Tom Campbell’s business dream team has four simple parts: mission, vision and values, but most of all, an independent board of directors.
“The first place you should start is to put together a fiduciary board of outside directors,” said Campbell, CEO and principal shareholder of Quick Solutions Inc., the 190-employee Columbus information technology consulting firm. “That is absolutely No. 1. And then mission, vision, values.”
Campbell is not hesitant to say what he thinks about midsize companies operated by one or two people ― they’re dictatorships.
“It’s very autocratic, and it’s what they want to accomplish,” he says. “I don’t figure that works well in today’s environment.”
His solution is a strong board of directors, an actual fiduciary board just like a public corporation would have. All directors should be chosen for their levels of expertise. The company CEO and president would sit on the board, as well, making, for example, a total of seven members, five of which are from the outside.
“What that does is it brings outside perspectives ― they give you independent advice without fear of repercussion,” Campbell says. “You’ll get a lot of straightforward advice, and I think that is vital.”
The next step in building the dream team is to get employee buy-in.
“Everyone has to be on the same page, moving in the same direction,” Campbell says. “Mission is very important, vision is very important as is your core set of values.”
Mission is what you are, vision is what you want to be, and your values should include communication, people, character and accountability, among others.
“People need to know what is going on,” he says. “Communication is absolutely vital. You cannot overcommunicate.
“You’ve got to do it in small groups, you’ve got to do it in large groups, you’ve got to do it over and over again,” Campbell says.
Meet every Friday and talk about what was accomplished in the previous week, what’s on the table in the current week and what is getting done. Assign someone to take notes so everyone has a record.
“That way, you are continually making progress and everybody knows exactly what’s being done. It’s transparent,” Campbell says.
Employees should be involved in determining the mission, vision and values.
“Being able to really be an integral part of the team helps move things forward,” Campbell says.
He recommends finding people who will take on new challenges.
“You have to find those people who want to take on additional responsibility, and when you find them, you have to be very clear about what the work is.”
If you are not, the employee could not want to take on the load, and you’re back to square one.
“Once they take it on, it’s like teaching your kid to ride a bike ― you run alongside him for so long, but sooner or later you’ve got to let go and see if they can do it,” he says.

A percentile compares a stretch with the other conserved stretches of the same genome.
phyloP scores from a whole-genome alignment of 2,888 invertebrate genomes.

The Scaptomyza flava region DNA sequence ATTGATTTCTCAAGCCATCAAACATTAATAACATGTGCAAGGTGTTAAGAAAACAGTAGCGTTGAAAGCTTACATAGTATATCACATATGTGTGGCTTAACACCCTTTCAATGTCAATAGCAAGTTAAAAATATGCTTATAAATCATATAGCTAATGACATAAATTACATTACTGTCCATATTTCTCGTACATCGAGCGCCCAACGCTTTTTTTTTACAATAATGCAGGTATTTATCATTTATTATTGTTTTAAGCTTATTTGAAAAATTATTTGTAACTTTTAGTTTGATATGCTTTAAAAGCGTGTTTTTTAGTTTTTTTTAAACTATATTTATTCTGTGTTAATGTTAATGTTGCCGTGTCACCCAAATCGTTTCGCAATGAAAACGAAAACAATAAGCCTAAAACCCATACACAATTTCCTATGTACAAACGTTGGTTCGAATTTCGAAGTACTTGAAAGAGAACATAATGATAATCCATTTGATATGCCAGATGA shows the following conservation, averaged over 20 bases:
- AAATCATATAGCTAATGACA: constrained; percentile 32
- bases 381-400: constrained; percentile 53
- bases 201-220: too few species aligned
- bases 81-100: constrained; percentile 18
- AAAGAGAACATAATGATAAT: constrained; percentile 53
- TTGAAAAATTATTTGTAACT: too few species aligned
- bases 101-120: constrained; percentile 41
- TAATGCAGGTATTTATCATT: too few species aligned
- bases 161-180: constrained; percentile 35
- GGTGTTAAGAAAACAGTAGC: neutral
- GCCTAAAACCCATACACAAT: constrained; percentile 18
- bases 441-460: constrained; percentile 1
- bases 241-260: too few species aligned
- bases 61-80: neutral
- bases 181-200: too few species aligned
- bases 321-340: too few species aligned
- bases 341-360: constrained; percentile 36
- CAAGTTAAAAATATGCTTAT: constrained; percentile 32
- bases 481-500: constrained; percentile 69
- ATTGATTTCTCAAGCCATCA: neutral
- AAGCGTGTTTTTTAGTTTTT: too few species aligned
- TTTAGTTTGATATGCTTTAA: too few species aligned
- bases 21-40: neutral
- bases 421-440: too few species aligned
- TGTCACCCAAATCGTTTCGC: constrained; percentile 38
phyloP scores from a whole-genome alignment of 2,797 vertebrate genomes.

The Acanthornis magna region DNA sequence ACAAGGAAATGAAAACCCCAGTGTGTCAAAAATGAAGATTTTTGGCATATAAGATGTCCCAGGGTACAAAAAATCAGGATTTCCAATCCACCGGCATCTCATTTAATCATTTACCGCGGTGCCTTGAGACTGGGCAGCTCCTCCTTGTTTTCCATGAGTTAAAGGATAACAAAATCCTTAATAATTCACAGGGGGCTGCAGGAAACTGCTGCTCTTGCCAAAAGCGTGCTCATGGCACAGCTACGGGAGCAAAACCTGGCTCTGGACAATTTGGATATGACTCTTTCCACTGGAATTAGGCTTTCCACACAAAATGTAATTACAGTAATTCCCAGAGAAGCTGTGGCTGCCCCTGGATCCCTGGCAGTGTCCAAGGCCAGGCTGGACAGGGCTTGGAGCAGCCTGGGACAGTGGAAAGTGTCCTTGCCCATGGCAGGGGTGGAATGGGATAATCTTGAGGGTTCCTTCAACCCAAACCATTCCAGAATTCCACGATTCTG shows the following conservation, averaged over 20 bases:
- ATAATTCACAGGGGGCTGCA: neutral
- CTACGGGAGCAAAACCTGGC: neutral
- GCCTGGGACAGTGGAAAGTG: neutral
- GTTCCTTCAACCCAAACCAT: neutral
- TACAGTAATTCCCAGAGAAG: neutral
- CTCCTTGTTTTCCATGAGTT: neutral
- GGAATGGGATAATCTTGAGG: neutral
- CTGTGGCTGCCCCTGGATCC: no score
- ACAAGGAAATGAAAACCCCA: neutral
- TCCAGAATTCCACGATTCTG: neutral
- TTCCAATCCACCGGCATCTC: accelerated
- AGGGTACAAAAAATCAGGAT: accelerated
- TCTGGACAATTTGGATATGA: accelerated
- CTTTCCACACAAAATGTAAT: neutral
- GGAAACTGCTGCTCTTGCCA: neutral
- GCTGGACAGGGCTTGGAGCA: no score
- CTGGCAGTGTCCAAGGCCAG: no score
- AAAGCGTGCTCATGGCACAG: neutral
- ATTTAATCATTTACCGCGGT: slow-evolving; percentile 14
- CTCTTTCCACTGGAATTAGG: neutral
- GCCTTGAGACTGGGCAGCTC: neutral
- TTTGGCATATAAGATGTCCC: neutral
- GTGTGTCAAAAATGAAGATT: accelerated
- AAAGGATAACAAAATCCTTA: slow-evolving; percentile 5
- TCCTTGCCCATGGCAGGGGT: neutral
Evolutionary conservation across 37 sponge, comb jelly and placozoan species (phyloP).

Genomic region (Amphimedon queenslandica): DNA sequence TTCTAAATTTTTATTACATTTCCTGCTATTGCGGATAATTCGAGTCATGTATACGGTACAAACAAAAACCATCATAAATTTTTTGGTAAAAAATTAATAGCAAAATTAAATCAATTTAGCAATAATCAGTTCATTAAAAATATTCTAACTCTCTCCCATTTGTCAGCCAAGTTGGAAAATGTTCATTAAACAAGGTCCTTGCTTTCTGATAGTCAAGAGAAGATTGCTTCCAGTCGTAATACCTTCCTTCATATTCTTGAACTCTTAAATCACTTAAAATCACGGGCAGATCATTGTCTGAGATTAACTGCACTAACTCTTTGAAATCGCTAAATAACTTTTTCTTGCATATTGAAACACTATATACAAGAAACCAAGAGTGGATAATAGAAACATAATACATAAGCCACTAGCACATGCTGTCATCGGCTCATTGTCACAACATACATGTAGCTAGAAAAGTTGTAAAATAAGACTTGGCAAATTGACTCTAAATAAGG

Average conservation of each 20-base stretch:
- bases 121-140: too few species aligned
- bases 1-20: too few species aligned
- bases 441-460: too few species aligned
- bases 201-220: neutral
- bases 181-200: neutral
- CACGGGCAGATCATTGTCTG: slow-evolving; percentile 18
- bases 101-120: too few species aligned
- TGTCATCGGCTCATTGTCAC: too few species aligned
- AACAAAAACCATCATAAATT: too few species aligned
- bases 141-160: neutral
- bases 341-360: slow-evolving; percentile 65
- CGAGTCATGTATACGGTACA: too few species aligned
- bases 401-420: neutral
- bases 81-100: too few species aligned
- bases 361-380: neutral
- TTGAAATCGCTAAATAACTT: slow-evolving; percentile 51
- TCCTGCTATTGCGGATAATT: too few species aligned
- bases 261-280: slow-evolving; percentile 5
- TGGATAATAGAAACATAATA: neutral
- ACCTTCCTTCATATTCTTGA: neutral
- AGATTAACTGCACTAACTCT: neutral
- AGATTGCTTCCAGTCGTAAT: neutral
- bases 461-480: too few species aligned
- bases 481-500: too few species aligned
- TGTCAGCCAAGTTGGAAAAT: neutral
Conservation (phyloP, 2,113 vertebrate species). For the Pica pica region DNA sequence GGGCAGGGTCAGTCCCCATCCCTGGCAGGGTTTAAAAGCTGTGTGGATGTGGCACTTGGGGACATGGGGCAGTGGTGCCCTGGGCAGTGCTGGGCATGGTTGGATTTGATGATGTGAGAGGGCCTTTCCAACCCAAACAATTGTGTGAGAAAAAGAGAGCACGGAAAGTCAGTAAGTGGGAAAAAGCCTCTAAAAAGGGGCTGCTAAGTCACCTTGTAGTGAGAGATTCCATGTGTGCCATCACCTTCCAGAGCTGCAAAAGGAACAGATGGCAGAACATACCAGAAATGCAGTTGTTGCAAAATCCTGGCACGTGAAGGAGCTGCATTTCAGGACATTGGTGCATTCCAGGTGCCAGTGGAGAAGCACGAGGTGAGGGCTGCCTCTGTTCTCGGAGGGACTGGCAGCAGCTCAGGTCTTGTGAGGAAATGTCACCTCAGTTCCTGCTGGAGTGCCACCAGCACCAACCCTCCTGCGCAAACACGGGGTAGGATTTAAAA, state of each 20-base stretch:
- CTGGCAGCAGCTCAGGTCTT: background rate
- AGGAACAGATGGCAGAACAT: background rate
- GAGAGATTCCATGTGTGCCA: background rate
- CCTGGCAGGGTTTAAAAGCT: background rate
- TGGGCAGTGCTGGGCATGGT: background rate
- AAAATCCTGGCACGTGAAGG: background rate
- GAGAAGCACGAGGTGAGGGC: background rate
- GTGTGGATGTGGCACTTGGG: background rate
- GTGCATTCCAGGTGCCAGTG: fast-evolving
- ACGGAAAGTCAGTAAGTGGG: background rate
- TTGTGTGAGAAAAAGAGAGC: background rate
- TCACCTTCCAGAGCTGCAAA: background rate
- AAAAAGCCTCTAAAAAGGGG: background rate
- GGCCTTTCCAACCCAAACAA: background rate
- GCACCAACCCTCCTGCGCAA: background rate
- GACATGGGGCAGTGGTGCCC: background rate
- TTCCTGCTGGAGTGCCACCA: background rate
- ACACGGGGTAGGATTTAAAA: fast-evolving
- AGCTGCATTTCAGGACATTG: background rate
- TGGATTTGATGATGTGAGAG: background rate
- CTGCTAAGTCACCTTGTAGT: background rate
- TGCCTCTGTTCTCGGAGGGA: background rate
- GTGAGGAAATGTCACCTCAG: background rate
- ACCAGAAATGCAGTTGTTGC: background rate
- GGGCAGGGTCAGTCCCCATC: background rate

Pick them up if they fall and get them back on track.
“It is amazing when people are truly empowered; it’s amazing what they will do,” Campbell says. “They’ll rise up. The effort that they will put in, the sense of accomplishment, the pride ― there’s nothing better than that. It takes special people, but you’ve got to give them the opportunity to succeed.”
In the end, it’s the people that make the business.
“We sell intellectual capital in the marketplace, but our people, their character, dedication and drive is the essence,” he says. “That’s what you have: Your integrity comes first, your dedication and your ability to do what you said you’re going to do is really what makes a difference.”
How to reach: Quick Solutions, (614) 825-8000 or www.quicksolutions.com
If your company is ready to expand and wants to locate branch offices in other cities, the planning starts with a steering commission, say Tom Campbell, CEO of Quick Solutions.
“We created a steering committee, and then we went through and got a number of people involved,” he says. “We created a plan on how to go about that ― a specific plan on what cities we’re looking at and the work that needed to be done.”
Campbell says if you are fortunate as he was to have a company board member who was successful in launching branch offices, have him head the steering committee.
Once the research has been done and the site selected, the steering committee should draw up another plan to find the right person to head the new branch office.
“It’s a process that’s been used very successfully by some of the larger firms,” Campbell says. “It’s not like recreating the wheel, though. If you don’t articulate what it is you’re trying to accomplish, what everybody’s role is, and then assign that, get out of the way, let people do what they need to do, but give them timelines and have constant meetings set up for communication for results ― you’re not going to get anywhere.”